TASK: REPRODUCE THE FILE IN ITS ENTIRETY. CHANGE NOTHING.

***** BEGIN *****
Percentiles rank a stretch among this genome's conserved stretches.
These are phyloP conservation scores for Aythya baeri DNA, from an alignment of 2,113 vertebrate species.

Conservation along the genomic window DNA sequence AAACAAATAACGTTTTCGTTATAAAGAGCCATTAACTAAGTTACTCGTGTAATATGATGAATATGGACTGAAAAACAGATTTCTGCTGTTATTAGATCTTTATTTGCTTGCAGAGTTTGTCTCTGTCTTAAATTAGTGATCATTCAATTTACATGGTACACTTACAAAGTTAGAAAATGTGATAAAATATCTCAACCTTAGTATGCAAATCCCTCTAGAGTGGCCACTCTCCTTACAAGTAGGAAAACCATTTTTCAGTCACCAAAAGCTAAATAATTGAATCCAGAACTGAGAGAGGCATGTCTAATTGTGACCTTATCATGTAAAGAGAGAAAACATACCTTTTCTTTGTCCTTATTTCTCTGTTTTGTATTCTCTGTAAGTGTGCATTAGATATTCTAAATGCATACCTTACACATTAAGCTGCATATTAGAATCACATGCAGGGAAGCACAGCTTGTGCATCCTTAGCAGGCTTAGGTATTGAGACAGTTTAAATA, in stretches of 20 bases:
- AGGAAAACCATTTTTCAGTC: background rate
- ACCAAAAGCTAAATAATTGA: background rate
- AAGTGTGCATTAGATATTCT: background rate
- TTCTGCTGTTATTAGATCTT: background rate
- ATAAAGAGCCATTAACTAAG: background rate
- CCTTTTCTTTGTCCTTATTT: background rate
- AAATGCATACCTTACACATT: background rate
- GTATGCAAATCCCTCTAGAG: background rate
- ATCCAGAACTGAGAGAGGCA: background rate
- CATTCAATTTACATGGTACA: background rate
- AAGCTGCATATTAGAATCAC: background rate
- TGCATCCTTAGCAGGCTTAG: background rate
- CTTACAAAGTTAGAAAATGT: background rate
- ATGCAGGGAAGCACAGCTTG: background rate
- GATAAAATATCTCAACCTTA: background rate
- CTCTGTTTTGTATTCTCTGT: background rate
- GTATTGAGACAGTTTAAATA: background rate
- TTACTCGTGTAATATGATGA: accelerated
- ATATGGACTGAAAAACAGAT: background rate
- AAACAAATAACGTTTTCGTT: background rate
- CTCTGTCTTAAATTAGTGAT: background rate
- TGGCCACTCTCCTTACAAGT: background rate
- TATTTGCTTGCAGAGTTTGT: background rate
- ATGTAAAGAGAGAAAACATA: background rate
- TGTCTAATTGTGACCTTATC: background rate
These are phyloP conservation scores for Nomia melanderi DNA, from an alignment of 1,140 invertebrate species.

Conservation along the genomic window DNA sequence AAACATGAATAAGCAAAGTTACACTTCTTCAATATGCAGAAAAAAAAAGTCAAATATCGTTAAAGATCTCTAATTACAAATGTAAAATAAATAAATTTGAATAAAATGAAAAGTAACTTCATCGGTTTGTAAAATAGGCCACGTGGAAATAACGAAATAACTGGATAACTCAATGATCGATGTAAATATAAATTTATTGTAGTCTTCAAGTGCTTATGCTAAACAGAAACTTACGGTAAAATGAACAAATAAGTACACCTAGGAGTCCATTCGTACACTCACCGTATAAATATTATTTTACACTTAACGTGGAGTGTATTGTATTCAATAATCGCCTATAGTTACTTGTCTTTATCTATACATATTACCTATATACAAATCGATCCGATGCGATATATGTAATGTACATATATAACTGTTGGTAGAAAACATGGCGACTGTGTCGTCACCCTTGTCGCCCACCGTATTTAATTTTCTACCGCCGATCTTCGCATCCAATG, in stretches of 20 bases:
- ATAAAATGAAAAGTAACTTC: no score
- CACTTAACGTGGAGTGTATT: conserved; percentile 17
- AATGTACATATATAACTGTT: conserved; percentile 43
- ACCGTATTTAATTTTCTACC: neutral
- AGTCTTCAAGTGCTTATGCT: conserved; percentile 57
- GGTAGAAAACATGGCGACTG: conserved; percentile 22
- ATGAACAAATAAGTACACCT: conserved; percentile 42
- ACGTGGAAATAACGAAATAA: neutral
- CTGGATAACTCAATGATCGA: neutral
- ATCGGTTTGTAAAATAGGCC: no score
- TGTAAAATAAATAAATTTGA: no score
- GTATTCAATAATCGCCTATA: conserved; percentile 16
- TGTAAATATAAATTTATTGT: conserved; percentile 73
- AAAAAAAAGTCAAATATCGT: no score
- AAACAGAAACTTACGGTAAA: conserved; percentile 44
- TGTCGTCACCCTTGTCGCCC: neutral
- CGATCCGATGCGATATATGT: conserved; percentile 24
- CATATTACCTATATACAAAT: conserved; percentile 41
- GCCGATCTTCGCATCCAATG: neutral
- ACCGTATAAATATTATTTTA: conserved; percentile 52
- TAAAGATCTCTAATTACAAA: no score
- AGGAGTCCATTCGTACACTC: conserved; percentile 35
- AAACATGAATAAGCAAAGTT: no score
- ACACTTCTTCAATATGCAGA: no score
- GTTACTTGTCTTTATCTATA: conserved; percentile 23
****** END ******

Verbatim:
Percentiles rank a stretch among this genome's conserved stretches.
These are phyloP conservation scores for Aythya baeri DNA, from an alignment of 2,113 vertebrate species.

Conservation along the genomic window DNA sequence AAACAAATAACGTTTTCGTTATAAAGAGCCATTAACTAAGTTACTCGTGTAATATGATGAATATGGACTGAAAAACAGATTTCTGCTGTTATTAGATCTTTATTTGCTTGCAGAGTTTGTCTCTGTCTTAAATTAGTGATCATTCAATTTACATGGTACACTTACAAAGTTAGAAAATGTGATAAAATATCTCAACCTTAGTATGCAAATCCCTCTAGAGTGGCCACTCTCCTTACAAGTAGGAAAACCATTTTTCAGTCACCAAAAGCTAAATAATTGAATCCAGAACTGAGAGAGGCATGTCTAATTGTGACCTTATCATGTAAAGAGAGAAAACATACCTTTTCTTTGTCCTTATTTCTCTGTTTTGTATTCTCTGTAAGTGTGCATTAGATATTCTAAATGCATACCTTACACATTAAGCTGCATATTAGAATCACATGCAGGGAAGCACAGCTTGTGCATCCTTAGCAGGCTTAGGTATTGAGACAGTTTAAATA, in stretches of 20 bases:
- AGGAAAACCATTTTTCAGTC: background rate
- ACCAAAAGCTAAATAATTGA: background rate
- AAGTGTGCATTAGATATTCT: background rate
- TTCTGCTGTTATTAGATCTT: background rate
- ATAAAGAGCCATTAACTAAG: background rate
- CCTTTTCTTTGTCCTTATTT: background rate
- AAATGCATACCTTACACATT: background rate
- GTATGCAAATCCCTCTAGAG: background rate
- ATCCAGAACTGAGAGAGGCA: background rate
- CATTCAATTTACATGGTACA: background rate
- AAGCTGCATATTAGAATCAC: background rate
- TGCATCCTTAGCAGGCTTAG: background rate
- CTTACAAAGTTAGAAAATGT: background rate
- ATGCAGGGAAGCACAGCTTG: background rate
- GATAAAATATCTCAACCTTA: background rate
- CTCTGTTTTGTATTCTCTGT: background rate
- GTATTGAGACAGTTTAAATA: background rate
- TTACTCGTGTAATATGATGA: accelerated
- ATATGGACTGAAAAACAGAT: background rate
- AAACAAATAACGTTTTCGTT: background rate
- CTCTGTCTTAAATTAGTGAT: background rate
- TGGCCACTCTCCTTACAAGT: background rate
- TATTTGCTTGCAGAGTTTGT: background rate
- ATGTAAAGAGAGAAAACATA: background rate
- TGTCTAATTGTGACCTTATC: background rate
These are phyloP conservation scores for Nomia melanderi DNA, from an alignment of 1,140 invertebrate species.

Conservation along the genomic window DNA sequence AAACATGAATAAGCAAAGTTACACTTCTTCAATATGCAGAAAAAAAAAGTCAAATATCGTTAAAGATCTCTAATTACAAATGTAAAATAAATAAATTTGAATAAAATGAAAAGTAACTTCATCGGTTTGTAAAATAGGCCACGTGGAAATAACGAAATAACTGGATAACTCAATGATCGATGTAAATATAAATTTATTGTAGTCTTCAAGTGCTTATGCTAAACAGAAACTTACGGTAAAATGAACAAATAAGTACACCTAGGAGTCCATTCGTACACTCACCGTATAAATATTATTTTACACTTAACGTGGAGTGTATTGTATTCAATAATCGCCTATAGTTACTTGTCTTTATCTATACATATTACCTATATACAAATCGATCCGATGCGATATATGTAATGTACATATATAACTGTTGGTAGAAAACATGGCGACTGTGTCGTCACCCTTGTCGCCCACCGTATTTAATTTTCTACCGCCGATCTTCGCATCCAATG, in stretches of 20 bases:
- ATAAAATGAAAAGTAACTTC: no score
- CACTTAACGTGGAGTGTATT: conserved; percentile 17
- AATGTACATATATAACTGTT: conserved; percentile 43
- ACCGTATTTAATTTTCTACC: neutral
- AGTCTTCAAGTGCTTATGCT: conserved; percentile 57
- GGTAGAAAACATGGCGACTG: conserved; percentile 22
- ATGAACAAATAAGTACACCT: conserved; percentile 42
- ACGTGGAAATAACGAAATAA: neutral
- CTGGATAACTCAATGATCGA: neutral
- ATCGGTTTGTAAAATAGGCC: no score
- TGTAAAATAAATAAATTTGA: no score
- GTATTCAATAATCGCCTATA: conserved; percentile 16
- TGTAAATATAAATTTATTGT: conserved; percentile 73
- AAAAAAAAGTCAAATATCGT: no score
- AAACAGAAACTTACGGTAAA: conserved; percentile 44
- TGTCGTCACCCTTGTCGCCC: neutral
- CGATCCGATGCGATATATGT: conserved; percentile 24
- CATATTACCTATATACAAAT: conserved; percentile 41
- GCCGATCTTCGCATCCAATG: neutral
- ACCGTATAAATATTATTTTA: conserved; percentile 52
- TAAAGATCTCTAATTACAAA: no score
- AGGAGTCCATTCGTACACTC: conserved; percentile 35
- AAACATGAATAAGCAAAGTT: no score
- ACACTTCTTCAATATGCAGA: no score
- GTTACTTGTCTTTATCTATA: conserved; percentile 23